Press "Enter" to skip to content

Thursday thoughts

  • Perfect example of the broken-window fallacy. Not to mention public relations idiocy. Yes — the Gulf oil spill is good for you!
  • Every person who ever takes a government office should have this tattooed on his or her forehead. Backwards so it’s readable in the mirror every morning: “Truth never damages a cause that is just.” — Gandhi (and Wikileaks)
  • You remember that “ending welfare as we know it” thingie back in 1996? Uh. Well … not quite.. (That chart is from a June 1 Heritage Foundation report, which contains many other “fedgov by the numbers” charts guaranteed not to make your day.)
  • And here’s one more. If you’re wondering why political efforts to “cut spending except of course for Social Security and Medicare and the Pentagon and … etc.” are doomed, now you know. Of course, you smart readers already did know. But maybe you could show one of those silly people who actually believes that government will ever … er, cut government.
  • Claiming the first-time homebuyer tax credit — from your prison cell! Gawd, dontcha just love the American spirit of enterprise?
  • But enough, enough, enough of the bad news. This week also brought us the only commencement address in the entire known-and-unknown history of mankind that wasn’t just a cartload of horsepucky. Something to think about. Words to live by.
  • And if life gets you down, if the news is too awful, if even the effort of being cheerful seems too much and you contemplate staying in bed all day with the covers pulled over your head (because the alternative is going to work and finally doing what the little voices under your tinfoil hat have been telling you to do), there’s always The Daily Puppy to put life in perspective.
  • Oh. And look at this. Thanks to Dave and Toban in a recent comments section, we have the paleo-libertarian discussion group (founded by Toban) and an article (written by Toban) explaining the paleo-libertarian connection. That’s the paleo (nutrition) libertarian connection, as opposed to (or perhaps alongside of) the hyphenless paleo(political)libertarians. Gets complicated, doesn’t it?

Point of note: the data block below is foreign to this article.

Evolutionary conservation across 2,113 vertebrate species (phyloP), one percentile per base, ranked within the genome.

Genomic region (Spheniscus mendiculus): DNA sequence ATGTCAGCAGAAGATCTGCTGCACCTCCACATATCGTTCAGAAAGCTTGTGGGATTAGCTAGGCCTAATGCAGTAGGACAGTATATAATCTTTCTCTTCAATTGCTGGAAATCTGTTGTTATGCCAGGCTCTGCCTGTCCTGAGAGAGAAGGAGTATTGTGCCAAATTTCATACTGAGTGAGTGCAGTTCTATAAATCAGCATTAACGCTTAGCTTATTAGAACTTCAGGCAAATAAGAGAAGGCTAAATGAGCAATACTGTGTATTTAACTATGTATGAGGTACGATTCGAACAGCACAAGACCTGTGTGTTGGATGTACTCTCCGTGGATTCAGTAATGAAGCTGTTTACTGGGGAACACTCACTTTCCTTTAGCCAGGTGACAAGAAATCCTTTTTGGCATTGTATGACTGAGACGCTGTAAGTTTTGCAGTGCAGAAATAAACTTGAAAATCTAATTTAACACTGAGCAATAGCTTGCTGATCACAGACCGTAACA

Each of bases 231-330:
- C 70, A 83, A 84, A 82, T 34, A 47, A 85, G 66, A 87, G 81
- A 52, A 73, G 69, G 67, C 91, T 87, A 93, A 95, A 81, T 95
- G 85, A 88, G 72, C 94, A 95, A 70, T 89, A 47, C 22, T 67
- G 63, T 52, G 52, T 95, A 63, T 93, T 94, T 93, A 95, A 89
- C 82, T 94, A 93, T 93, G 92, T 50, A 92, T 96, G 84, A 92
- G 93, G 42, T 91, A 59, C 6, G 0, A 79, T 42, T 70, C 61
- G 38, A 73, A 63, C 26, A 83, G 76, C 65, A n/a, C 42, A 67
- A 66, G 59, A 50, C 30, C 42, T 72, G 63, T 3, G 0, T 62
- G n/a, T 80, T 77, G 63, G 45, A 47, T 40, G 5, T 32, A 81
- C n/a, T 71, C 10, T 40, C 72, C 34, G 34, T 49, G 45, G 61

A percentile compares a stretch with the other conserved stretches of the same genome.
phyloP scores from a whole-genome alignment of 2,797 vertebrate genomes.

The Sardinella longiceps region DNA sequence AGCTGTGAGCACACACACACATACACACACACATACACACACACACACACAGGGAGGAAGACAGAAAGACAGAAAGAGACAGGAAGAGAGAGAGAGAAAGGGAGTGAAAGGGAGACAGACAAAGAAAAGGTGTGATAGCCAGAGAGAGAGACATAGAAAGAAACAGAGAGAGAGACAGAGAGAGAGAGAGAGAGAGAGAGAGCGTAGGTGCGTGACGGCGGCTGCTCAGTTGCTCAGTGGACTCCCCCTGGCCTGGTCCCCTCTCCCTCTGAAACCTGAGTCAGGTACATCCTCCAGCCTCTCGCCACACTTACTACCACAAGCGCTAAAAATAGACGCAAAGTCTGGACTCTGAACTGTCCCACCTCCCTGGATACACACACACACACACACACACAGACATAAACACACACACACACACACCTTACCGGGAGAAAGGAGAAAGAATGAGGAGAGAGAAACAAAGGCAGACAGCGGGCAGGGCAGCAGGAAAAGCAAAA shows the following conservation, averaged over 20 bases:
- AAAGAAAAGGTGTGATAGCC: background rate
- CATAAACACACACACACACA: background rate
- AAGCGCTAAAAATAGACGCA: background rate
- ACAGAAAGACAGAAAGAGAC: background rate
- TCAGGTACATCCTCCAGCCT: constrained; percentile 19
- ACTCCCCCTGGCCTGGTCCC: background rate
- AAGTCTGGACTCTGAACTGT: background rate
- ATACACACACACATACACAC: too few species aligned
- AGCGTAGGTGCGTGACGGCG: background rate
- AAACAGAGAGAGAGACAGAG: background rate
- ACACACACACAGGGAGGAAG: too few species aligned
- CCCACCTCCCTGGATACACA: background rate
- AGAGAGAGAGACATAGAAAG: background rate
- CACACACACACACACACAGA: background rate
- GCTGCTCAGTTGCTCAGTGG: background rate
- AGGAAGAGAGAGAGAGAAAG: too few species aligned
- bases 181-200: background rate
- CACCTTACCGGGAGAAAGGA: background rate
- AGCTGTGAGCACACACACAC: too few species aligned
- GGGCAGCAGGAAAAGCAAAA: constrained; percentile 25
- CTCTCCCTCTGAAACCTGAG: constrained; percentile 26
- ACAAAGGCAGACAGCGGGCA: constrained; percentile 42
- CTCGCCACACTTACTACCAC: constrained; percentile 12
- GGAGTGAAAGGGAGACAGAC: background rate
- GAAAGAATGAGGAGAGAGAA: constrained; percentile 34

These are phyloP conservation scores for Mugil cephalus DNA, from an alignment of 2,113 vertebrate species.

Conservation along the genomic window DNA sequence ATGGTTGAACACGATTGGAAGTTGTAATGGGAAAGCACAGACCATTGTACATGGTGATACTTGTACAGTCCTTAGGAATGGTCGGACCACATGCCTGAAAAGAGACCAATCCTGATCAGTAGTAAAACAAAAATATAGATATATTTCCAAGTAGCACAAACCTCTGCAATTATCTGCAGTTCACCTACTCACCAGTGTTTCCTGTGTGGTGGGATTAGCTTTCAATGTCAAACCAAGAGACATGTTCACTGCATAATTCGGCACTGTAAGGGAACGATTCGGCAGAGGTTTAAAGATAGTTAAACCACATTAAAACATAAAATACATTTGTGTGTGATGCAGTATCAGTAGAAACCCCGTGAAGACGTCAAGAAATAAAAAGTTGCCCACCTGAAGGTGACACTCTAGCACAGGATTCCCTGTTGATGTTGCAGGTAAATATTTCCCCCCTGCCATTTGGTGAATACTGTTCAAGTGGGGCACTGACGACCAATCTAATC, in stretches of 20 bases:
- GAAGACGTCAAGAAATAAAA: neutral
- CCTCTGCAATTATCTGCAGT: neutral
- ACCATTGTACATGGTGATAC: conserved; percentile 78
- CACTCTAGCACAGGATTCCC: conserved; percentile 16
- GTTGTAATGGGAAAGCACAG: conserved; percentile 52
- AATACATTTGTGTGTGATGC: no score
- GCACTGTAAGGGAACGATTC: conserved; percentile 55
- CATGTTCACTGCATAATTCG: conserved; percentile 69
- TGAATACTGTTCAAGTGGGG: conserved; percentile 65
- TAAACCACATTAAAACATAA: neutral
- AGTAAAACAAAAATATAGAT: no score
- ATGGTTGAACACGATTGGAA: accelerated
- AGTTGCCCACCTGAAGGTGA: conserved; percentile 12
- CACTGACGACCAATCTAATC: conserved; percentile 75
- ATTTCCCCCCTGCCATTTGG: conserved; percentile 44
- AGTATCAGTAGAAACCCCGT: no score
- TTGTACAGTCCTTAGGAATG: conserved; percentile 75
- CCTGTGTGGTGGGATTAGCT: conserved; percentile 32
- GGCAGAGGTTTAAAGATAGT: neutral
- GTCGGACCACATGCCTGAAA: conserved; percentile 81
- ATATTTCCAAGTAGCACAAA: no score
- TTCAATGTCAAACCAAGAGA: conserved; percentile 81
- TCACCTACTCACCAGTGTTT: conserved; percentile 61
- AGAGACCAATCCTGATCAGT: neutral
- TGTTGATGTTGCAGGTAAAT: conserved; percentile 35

1. jellydonut
    jellydonut June 24, 2010 4:35 am

    I guess I’m lucky, I don’t have any gifts. >_>

    On a less cheery note I realize I lead my life by all his first examples rather than any of his second examples.

  2. Joe in NH
    Joe in NH June 24, 2010 7:23 am

    I myself follow in Jeff Bezos’ self perceived failing. In fact among the technical, it’s a common trait. Better with “things” rather than people. Geek, techno nerd, total insensate to social cues. I can make machinery dance the light fantastic in my hands, but people slow to a frustrating crawl.

    I accept this. We’re all driven to something. The ones who live their lives and don’t answer to their call, or answer to the wrong call are the ones who lose.

    Mebbe the rest of us lose too?


  3. E on the left coast
    E on the left coast June 24, 2010 10:05 am

    Claire, I enjoy your blog. I just got through reading a book titled “Two Worlds, The story of man and the major influences on his life.” Library of Congress Catalog Card Number 66-30067. This book was first published in 1966 by Flick-Reedy Education Enterprises, Bensenville Illinois. This book is about individual freedom and the moral responsibilities that comes with this freedom. The book encourages study and discussion of the interrelationships of history, philosophy, social studies, economics and civics. It should, in my opinion, be required reading in all our schools.

  4. jerry jones
    jerry jones June 24, 2010 7:19 pm

    Thanks for the link to the commencement speach.

  5. Dave
    Dave June 24, 2010 7:48 pm

    It’s about being willing and able to see through the orthodoxy. Politics or nutrition.

  6. Ellendra
    Ellendra June 24, 2010 8:31 pm

    Anyone else see where Obambi promised to end homelessness within 10 years?

    Anyone else reminded of that scene in “Dr. Zhivago”?

Leave a Reply